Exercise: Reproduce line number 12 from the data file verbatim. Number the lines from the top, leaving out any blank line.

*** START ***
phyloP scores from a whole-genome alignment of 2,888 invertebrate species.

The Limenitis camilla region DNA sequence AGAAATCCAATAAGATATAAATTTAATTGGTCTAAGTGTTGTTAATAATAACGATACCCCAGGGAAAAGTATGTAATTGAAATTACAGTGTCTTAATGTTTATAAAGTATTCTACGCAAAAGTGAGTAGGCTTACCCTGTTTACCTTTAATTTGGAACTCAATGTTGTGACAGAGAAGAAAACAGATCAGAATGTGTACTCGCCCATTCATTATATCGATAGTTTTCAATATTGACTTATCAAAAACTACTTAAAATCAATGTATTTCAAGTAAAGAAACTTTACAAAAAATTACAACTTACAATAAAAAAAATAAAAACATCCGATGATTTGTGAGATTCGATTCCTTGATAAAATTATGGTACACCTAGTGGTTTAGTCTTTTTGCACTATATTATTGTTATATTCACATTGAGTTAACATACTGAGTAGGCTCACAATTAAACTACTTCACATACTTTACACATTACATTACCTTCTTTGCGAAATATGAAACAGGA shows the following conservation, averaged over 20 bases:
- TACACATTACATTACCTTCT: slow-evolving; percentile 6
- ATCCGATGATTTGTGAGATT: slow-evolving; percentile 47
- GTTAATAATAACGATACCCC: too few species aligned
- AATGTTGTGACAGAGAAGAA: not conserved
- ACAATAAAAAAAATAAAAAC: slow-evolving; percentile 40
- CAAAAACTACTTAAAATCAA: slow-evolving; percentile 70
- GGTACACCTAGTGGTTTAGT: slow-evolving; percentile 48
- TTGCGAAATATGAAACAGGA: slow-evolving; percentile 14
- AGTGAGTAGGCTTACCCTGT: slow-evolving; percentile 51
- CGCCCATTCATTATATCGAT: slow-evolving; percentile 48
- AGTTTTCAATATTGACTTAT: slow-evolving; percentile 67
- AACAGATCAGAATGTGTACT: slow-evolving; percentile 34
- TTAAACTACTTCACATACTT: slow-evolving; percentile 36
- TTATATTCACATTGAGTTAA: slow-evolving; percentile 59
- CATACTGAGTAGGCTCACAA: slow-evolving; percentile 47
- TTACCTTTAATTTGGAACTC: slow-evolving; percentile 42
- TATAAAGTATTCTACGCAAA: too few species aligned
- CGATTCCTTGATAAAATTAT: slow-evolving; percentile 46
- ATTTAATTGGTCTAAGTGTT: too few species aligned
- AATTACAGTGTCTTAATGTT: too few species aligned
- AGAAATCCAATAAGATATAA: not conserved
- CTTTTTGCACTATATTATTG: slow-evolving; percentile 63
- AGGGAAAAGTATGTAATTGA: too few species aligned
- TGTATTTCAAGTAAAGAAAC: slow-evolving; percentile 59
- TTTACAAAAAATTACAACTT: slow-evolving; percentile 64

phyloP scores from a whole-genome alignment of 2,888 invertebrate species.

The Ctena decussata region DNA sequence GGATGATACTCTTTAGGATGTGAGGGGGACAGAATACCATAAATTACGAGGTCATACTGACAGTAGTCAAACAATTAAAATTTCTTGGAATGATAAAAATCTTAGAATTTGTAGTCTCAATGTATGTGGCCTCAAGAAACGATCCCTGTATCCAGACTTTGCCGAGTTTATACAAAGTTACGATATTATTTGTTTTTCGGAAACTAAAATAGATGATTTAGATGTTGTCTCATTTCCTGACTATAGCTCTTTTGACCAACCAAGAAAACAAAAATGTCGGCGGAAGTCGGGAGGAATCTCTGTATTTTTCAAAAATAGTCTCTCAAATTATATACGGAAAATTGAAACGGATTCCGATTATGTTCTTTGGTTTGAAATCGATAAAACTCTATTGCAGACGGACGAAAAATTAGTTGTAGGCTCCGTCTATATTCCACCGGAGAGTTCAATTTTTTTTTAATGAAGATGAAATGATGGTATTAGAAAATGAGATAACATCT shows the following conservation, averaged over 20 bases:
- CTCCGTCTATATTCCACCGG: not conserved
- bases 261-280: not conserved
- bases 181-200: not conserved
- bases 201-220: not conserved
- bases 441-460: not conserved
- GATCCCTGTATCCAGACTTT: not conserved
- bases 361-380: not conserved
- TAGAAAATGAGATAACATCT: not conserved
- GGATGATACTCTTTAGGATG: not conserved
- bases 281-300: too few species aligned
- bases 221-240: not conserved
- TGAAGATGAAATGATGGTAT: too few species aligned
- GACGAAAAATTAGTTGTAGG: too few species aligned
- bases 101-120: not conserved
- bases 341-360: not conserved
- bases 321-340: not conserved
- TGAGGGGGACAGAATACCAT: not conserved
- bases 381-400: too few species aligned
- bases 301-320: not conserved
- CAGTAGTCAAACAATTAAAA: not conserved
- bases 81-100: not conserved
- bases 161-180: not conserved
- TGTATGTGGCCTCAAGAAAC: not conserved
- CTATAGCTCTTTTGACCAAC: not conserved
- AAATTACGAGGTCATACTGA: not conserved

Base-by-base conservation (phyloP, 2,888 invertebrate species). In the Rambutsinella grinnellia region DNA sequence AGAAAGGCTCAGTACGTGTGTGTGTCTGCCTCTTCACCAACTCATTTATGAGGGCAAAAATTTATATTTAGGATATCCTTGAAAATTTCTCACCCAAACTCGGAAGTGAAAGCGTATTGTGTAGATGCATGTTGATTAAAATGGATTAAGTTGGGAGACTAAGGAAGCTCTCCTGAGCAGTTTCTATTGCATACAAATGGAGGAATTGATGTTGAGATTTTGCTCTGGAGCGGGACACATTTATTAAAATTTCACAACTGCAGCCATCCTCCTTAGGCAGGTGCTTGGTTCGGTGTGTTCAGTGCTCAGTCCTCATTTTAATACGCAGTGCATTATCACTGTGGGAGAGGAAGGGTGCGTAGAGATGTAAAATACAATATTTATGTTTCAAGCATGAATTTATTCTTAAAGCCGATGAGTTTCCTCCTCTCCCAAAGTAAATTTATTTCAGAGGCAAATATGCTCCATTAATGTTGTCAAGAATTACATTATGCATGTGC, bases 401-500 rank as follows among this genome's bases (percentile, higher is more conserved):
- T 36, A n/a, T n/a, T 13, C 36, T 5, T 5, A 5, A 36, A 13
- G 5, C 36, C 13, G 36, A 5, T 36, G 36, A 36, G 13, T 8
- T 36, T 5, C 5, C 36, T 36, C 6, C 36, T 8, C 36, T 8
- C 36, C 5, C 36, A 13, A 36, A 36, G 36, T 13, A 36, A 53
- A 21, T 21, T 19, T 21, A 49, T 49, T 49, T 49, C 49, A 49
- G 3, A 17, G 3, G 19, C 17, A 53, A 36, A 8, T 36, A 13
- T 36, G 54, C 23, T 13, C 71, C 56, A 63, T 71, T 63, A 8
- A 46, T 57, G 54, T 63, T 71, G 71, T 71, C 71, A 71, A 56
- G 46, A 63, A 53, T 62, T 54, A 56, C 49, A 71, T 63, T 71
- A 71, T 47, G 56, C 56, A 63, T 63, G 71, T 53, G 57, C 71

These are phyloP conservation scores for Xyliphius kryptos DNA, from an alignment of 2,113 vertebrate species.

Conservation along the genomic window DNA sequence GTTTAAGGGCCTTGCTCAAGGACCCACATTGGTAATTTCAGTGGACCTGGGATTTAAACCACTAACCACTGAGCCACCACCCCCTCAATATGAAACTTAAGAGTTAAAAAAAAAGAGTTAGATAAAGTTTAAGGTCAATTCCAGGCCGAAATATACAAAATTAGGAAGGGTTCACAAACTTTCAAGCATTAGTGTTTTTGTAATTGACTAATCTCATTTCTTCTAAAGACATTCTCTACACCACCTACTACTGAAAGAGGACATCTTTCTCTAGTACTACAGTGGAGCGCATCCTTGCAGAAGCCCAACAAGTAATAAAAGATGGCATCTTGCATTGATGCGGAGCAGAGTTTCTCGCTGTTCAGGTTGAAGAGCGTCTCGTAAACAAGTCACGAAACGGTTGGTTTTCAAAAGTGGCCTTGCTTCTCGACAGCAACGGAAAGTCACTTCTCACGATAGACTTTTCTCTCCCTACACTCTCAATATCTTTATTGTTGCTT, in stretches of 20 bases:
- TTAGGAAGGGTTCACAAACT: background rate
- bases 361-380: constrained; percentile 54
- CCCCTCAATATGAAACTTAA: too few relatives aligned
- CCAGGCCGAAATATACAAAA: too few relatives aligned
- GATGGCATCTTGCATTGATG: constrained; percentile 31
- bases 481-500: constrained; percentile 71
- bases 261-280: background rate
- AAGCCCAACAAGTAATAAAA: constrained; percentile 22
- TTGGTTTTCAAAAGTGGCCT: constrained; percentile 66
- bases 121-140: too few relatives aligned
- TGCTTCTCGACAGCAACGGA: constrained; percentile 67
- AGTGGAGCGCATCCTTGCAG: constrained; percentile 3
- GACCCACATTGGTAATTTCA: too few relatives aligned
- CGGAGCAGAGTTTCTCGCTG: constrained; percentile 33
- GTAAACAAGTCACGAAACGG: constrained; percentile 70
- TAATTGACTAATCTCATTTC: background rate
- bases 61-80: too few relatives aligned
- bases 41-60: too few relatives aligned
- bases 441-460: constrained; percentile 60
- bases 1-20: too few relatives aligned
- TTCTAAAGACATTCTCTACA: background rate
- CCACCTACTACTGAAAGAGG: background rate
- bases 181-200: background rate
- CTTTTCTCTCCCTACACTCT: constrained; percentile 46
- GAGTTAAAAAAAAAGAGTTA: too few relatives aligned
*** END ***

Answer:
- CGCCCATTCATTATATCGAT: slow-evolving; percentile 48